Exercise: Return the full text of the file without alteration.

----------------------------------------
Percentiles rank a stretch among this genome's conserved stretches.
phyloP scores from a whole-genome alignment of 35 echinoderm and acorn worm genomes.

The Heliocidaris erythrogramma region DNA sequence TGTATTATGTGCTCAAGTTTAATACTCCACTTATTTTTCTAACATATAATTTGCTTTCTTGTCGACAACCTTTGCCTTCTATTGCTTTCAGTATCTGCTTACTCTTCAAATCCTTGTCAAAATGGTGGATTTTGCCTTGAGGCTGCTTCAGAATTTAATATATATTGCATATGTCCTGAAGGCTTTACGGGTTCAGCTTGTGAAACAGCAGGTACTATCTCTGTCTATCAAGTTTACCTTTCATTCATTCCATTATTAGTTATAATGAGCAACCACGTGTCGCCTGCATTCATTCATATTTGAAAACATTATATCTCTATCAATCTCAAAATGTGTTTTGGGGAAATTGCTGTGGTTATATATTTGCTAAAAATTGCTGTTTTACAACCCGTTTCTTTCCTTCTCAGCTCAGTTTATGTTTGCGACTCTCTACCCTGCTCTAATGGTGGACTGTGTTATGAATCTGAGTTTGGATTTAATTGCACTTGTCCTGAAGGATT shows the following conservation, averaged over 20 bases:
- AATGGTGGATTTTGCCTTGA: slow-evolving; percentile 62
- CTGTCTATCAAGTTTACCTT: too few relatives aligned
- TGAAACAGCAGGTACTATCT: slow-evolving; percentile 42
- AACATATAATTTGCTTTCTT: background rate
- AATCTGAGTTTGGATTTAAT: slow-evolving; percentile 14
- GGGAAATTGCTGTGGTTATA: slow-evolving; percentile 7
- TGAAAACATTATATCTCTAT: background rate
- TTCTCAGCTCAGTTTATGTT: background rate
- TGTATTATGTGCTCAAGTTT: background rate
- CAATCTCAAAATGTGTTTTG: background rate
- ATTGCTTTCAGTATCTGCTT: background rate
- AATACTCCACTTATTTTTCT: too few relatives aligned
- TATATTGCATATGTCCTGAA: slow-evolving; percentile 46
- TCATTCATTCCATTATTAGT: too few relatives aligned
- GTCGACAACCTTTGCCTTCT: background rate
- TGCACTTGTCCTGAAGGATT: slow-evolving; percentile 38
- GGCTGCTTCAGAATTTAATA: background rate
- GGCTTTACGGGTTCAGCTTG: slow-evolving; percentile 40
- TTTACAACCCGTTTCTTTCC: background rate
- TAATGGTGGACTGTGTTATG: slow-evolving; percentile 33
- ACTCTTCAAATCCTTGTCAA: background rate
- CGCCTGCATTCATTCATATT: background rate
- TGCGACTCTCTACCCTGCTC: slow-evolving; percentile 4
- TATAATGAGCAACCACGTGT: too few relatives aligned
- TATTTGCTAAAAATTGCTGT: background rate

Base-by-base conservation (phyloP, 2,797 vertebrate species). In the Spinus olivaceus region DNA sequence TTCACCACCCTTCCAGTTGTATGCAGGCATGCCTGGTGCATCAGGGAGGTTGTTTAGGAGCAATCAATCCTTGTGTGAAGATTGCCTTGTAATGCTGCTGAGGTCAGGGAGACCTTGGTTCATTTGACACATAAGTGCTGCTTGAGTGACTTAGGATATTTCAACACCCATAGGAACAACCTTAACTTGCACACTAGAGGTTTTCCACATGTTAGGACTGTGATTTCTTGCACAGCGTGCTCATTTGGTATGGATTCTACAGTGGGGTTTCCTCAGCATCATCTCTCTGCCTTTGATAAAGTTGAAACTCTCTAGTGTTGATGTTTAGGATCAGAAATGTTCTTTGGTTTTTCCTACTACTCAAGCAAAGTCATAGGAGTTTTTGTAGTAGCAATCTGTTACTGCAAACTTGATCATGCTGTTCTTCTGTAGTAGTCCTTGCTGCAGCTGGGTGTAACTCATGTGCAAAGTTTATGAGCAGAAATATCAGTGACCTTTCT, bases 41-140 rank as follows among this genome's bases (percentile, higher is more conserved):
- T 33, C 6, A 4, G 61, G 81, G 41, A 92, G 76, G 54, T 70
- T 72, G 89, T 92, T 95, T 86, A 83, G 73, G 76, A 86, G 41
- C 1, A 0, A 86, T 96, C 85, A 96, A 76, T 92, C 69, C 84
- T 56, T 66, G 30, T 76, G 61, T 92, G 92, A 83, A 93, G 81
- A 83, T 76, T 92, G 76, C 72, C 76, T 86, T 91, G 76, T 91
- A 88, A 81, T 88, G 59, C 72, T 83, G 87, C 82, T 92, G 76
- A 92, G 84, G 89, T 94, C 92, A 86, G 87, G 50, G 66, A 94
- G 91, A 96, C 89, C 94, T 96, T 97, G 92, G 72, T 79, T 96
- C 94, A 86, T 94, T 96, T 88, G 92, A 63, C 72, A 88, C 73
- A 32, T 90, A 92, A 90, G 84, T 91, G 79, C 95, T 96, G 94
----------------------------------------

Percentiles rank a stretch among this genome's conserved stretches.
phyloP scores from a whole-genome alignment of 35 echinoderm and acorn worm genomes.

The Heliocidaris erythrogramma region DNA sequence TGTATTATGTGCTCAAGTTTAATACTCCACTTATTTTTCTAACATATAATTTGCTTTCTTGTCGACAACCTTTGCCTTCTATTGCTTTCAGTATCTGCTTACTCTTCAAATCCTTGTCAAAATGGTGGATTTTGCCTTGAGGCTGCTTCAGAATTTAATATATATTGCATATGTCCTGAAGGCTTTACGGGTTCAGCTTGTGAAACAGCAGGTACTATCTCTGTCTATCAAGTTTACCTTTCATTCATTCCATTATTAGTTATAATGAGCAACCACGTGTCGCCTGCATTCATTCATATTTGAAAACATTATATCTCTATCAATCTCAAAATGTGTTTTGGGGAAATTGCTGTGGTTATATATTTGCTAAAAATTGCTGTTTTACAACCCGTTTCTTTCCTTCTCAGCTCAGTTTATGTTTGCGACTCTCTACCCTGCTCTAATGGTGGACTGTGTTATGAATCTGAGTTTGGATTTAATTGCACTTGTCCTGAAGGATT shows the following conservation, averaged over 20 bases:
- AATGGTGGATTTTGCCTTGA: slow-evolving; percentile 62
- CTGTCTATCAAGTTTACCTT: too few relatives aligned
- TGAAACAGCAGGTACTATCT: slow-evolving; percentile 42
- AACATATAATTTGCTTTCTT: background rate
- AATCTGAGTTTGGATTTAAT: slow-evolving; percentile 14
- GGGAAATTGCTGTGGTTATA: slow-evolving; percentile 7
- TGAAAACATTATATCTCTAT: background rate
- TTCTCAGCTCAGTTTATGTT: background rate
- TGTATTATGTGCTCAAGTTT: background rate
- CAATCTCAAAATGTGTTTTG: background rate
- ATTGCTTTCAGTATCTGCTT: background rate
- AATACTCCACTTATTTTTCT: too few relatives aligned
- TATATTGCATATGTCCTGAA: slow-evolving; percentile 46
- TCATTCATTCCATTATTAGT: too few relatives aligned
- GTCGACAACCTTTGCCTTCT: background rate
- TGCACTTGTCCTGAAGGATT: slow-evolving; percentile 38
- GGCTGCTTCAGAATTTAATA: background rate
- GGCTTTACGGGTTCAGCTTG: slow-evolving; percentile 40
- TTTACAACCCGTTTCTTTCC: background rate
- TAATGGTGGACTGTGTTATG: slow-evolving; percentile 33
- ACTCTTCAAATCCTTGTCAA: background rate
- CGCCTGCATTCATTCATATT: background rate
- TGCGACTCTCTACCCTGCTC: slow-evolving; percentile 4
- TATAATGAGCAACCACGTGT: too few relatives aligned
- TATTTGCTAAAAATTGCTGT: background rate

Base-by-base conservation (phyloP, 2,797 vertebrate species). In the Spinus olivaceus region DNA sequence TTCACCACCCTTCCAGTTGTATGCAGGCATGCCTGGTGCATCAGGGAGGTTGTTTAGGAGCAATCAATCCTTGTGTGAAGATTGCCTTGTAATGCTGCTGAGGTCAGGGAGACCTTGGTTCATTTGACACATAAGTGCTGCTTGAGTGACTTAGGATATTTCAACACCCATAGGAACAACCTTAACTTGCACACTAGAGGTTTTCCACATGTTAGGACTGTGATTTCTTGCACAGCGTGCTCATTTGGTATGGATTCTACAGTGGGGTTTCCTCAGCATCATCTCTCTGCCTTTGATAAAGTTGAAACTCTCTAGTGTTGATGTTTAGGATCAGAAATGTTCTTTGGTTTTTCCTACTACTCAAGCAAAGTCATAGGAGTTTTTGTAGTAGCAATCTGTTACTGCAAACTTGATCATGCTGTTCTTCTGTAGTAGTCCTTGCTGCAGCTGGGTGTAACTCATGTGCAAAGTTTATGAGCAGAAATATCAGTGACCTTTCT, bases 41-140 rank as follows among this genome's bases (percentile, higher is more conserved):
- T 33, C 6, A 4, G 61, G 81, G 41, A 92, G 76, G 54, T 70
- T 72, G 89, T 92, T 95, T 86, A 83, G 73, G 76, A 86, G 41
- C 1, A 0, A 86, T 96, C 85, A 96, A 76, T 92, C 69, C 84
- T 56, T 66, G 30, T 76, G 61, T 92, G 92, A 83, A 93, G 81
- A 83, T 76, T 92, G 76, C 72, C 76, T 86, T 91, G 76, T 91
- A 88, A 81, T 88, G 59, C 72, T 83, G 87, C 82, T 92, G 76
- A 92, G 84, G 89, T 94, C 92, A 86, G 87, G 50, G 66, A 94
- G 91, A 96, C 89, C 94, T 96, T 97, G 92, G 72, T 79, T 96
- C 94, A 86, T 94, T 96, T 88, G 92, A 63, C 72, A 88, C 73
- A 32, T 90, A 92, A 90, G 84, T 91, G 79, C 95, T 96, G 94